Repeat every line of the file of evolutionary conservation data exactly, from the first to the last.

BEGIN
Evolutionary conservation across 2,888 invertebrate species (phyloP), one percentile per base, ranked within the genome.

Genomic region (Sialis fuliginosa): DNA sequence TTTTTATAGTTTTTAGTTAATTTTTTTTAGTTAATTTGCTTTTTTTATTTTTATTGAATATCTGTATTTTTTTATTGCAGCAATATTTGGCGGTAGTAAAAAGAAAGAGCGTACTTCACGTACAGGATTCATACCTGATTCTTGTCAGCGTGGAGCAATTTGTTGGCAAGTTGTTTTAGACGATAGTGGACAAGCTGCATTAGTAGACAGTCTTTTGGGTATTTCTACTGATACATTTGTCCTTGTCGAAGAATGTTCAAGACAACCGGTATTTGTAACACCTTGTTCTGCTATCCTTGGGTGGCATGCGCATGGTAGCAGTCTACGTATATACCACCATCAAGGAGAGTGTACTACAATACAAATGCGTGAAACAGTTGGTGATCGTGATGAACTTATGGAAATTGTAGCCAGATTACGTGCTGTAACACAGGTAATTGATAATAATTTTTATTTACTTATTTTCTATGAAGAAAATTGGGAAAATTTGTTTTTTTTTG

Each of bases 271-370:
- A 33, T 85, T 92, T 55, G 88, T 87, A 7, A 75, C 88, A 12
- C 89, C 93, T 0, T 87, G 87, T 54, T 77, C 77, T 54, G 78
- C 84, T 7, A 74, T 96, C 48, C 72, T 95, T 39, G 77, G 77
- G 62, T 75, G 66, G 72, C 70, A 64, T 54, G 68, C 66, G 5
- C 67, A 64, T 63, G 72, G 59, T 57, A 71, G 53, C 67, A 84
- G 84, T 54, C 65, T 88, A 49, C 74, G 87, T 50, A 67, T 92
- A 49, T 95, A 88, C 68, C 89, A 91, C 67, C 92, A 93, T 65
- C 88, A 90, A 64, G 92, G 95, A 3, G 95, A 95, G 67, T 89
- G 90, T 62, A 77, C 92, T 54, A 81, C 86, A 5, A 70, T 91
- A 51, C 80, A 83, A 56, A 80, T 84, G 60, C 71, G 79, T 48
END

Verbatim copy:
Evolutionary conservation across 2,888 invertebrate species (phyloP), one percentile per base, ranked within the genome.

Genomic region (Sialis fuliginosa): DNA sequence TTTTTATAGTTTTTAGTTAATTTTTTTTAGTTAATTTGCTTTTTTTATTTTTATTGAATATCTGTATTTTTTTATTGCAGCAATATTTGGCGGTAGTAAAAAGAAAGAGCGTACTTCACGTACAGGATTCATACCTGATTCTTGTCAGCGTGGAGCAATTTGTTGGCAAGTTGTTTTAGACGATAGTGGACAAGCTGCATTAGTAGACAGTCTTTTGGGTATTTCTACTGATACATTTGTCCTTGTCGAAGAATGTTCAAGACAACCGGTATTTGTAACACCTTGTTCTGCTATCCTTGGGTGGCATGCGCATGGTAGCAGTCTACGTATATACCACCATCAAGGAGAGTGTACTACAATACAAATGCGTGAAACAGTTGGTGATCGTGATGAACTTATGGAAATTGTAGCCAGATTACGTGCTGTAACACAGGTAATTGATAATAATTTTTATTTACTTATTTTCTATGAAGAAAATTGGGAAAATTTGTTTTTTTTTG

Each of bases 271-370:
- A 33, T 85, T 92, T 55, G 88, T 87, A 7, A 75, C 88, A 12
- C 89, C 93, T 0, T 87, G 87, T 54, T 77, C 77, T 54, G 78
- C 84, T 7, A 74, T 96, C 48, C 72, T 95, T 39, G 77, G 77
- G 62, T 75, G 66, G 72, C 70, A 64, T 54, G 68, C 66, G 5
- C 67, A 64, T 63, G 72, G 59, T 57, A 71, G 53, C 67, A 84
- G 84, T 54, C 65, T 88, A 49, C 74, G 87, T 50, A 67, T 92
- A 49, T 95, A 88, C 68, C 89, A 91, C 67, C 92, A 93, T 65
- C 88, A 90, A 64, G 92, G 95, A 3, G 95, A 95, G 67, T 89
- G 90, T 62, A 77, C 92, T 54, A 81, C 86, A 5, A 70, T 91
- A 51, C 80, A 83, A 56, A 80, T 84, G 60, C 71, G 79, T 48